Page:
1. Use the military recommendation for a 1200kg towed weight (would probably still need trailer brakes on civvy street) + 3200kg GVM = 4400kg as the "existing" GCM and then to engineer a mod for each vehicle (perhaps becoming easier with precedence).

    or 2. Using data for a similar vehicle as per either the NVD or Operators manual - all of which allow a towed weight of 3500kg or greater (up to 4000kg for a 110 Isuzu "cab chassis").

    I have chosen number 1 because it is rigorous and wasn't much extra effort as I was also changing the seating capacity and needed a mod plate anyway.

    And for the hair-splitters - you need to consider the tow-ball down weight when you calculate the towing vehicle load capacity so GCM is actually less than 3200 + trailer weight.

    If the receiver tube were higher then it would need to have more rear-wards overhang as (AFAIK) only the 21126 TBM gives 3500kg with a short shank that wont foul the spare. A longer overhang is detrimental in terms of towing dynamics. This design was the best compromise for my situation.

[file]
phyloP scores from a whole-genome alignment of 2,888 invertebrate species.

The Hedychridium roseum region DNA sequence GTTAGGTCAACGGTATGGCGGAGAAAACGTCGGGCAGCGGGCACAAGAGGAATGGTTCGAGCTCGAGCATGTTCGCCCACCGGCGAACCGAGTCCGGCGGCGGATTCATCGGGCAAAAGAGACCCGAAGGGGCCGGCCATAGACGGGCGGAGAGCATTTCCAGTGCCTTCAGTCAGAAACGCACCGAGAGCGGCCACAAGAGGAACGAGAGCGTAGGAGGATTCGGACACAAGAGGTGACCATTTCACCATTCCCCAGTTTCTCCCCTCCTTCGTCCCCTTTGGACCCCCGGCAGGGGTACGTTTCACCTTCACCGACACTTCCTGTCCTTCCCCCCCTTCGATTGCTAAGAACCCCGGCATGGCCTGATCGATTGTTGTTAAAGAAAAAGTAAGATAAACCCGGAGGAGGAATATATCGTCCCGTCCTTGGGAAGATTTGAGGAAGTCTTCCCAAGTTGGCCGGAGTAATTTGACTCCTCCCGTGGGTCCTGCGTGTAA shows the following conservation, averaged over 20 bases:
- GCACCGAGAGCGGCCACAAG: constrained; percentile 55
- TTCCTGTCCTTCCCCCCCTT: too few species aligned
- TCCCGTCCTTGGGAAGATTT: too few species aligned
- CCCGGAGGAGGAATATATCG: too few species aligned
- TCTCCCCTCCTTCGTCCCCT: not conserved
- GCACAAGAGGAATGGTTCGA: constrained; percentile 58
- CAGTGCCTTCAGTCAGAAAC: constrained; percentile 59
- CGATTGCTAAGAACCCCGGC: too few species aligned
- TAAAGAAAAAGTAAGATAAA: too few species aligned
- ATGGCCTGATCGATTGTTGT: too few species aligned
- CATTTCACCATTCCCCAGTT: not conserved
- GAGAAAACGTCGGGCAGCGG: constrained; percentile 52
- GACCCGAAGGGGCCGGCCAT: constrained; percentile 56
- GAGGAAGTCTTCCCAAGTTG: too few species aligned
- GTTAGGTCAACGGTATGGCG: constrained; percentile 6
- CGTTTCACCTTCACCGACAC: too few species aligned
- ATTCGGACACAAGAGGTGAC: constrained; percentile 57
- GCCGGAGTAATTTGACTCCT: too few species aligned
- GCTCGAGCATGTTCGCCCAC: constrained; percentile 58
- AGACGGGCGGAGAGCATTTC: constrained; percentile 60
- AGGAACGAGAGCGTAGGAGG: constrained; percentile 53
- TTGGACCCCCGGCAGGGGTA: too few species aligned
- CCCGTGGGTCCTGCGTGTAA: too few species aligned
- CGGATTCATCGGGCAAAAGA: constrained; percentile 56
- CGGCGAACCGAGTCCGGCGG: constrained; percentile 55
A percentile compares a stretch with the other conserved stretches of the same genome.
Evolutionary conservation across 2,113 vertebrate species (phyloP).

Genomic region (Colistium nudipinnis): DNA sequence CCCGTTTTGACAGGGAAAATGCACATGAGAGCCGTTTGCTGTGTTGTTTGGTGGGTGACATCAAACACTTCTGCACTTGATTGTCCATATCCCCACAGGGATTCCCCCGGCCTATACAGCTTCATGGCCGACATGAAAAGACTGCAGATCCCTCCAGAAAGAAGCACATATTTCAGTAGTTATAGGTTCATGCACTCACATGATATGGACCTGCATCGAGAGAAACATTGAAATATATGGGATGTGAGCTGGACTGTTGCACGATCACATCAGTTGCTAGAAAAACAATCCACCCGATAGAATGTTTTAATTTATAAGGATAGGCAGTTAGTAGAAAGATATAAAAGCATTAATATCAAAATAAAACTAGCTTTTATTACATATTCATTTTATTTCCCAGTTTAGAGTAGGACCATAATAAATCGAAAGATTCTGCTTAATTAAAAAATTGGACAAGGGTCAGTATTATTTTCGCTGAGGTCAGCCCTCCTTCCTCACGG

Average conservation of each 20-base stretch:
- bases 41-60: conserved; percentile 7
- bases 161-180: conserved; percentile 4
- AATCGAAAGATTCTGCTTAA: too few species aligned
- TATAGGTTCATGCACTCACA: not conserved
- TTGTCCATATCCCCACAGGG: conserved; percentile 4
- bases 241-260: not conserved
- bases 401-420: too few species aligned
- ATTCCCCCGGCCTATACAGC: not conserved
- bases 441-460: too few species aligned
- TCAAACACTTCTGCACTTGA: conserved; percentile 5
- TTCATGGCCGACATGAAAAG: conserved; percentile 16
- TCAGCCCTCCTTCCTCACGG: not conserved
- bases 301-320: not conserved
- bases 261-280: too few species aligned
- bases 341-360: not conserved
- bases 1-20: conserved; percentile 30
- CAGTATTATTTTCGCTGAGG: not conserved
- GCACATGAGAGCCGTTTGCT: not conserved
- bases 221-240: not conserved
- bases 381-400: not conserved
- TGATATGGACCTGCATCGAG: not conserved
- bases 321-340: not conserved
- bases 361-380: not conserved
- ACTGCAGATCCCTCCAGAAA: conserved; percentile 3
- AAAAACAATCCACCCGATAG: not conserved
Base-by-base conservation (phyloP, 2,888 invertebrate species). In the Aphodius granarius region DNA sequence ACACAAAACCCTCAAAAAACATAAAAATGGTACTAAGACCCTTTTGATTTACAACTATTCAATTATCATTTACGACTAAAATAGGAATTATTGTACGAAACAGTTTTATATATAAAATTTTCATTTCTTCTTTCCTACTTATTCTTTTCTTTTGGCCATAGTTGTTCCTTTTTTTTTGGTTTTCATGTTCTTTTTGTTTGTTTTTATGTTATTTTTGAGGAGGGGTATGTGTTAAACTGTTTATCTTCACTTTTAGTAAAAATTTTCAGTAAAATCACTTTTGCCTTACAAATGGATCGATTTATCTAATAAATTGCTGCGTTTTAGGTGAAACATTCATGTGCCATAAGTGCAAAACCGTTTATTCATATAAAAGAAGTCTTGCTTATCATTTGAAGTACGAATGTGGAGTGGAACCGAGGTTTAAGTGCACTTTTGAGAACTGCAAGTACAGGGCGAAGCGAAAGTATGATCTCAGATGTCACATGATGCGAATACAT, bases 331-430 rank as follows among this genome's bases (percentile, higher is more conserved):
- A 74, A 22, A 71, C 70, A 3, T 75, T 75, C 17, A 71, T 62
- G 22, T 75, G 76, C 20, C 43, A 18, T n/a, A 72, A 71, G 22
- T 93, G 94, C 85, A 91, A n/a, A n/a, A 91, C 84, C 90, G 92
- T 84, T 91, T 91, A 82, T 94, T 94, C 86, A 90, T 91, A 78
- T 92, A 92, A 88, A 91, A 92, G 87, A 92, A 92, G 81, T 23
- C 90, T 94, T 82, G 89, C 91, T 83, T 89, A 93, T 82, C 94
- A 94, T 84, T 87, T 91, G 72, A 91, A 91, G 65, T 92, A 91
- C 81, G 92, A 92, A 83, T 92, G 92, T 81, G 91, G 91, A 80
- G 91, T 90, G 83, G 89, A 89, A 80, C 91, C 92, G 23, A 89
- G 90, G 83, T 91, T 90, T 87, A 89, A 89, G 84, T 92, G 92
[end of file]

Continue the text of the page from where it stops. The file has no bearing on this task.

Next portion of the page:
Fair Enough good work but i don't think you've "cracked the towing nut" for the wider population. Even if you make and sell an ADR approved 3500kg towbar the vehicle may be the limiting factor in towed load depending on your interpretation of the rules. Personally I think there are more than the 2 options that you put forward.

    And I'm not sure I agree with your comments about deducting ball weight from the GCM but then it comes down to whether your talking a GCM of 6700 or a maximum towed load of 3500kg.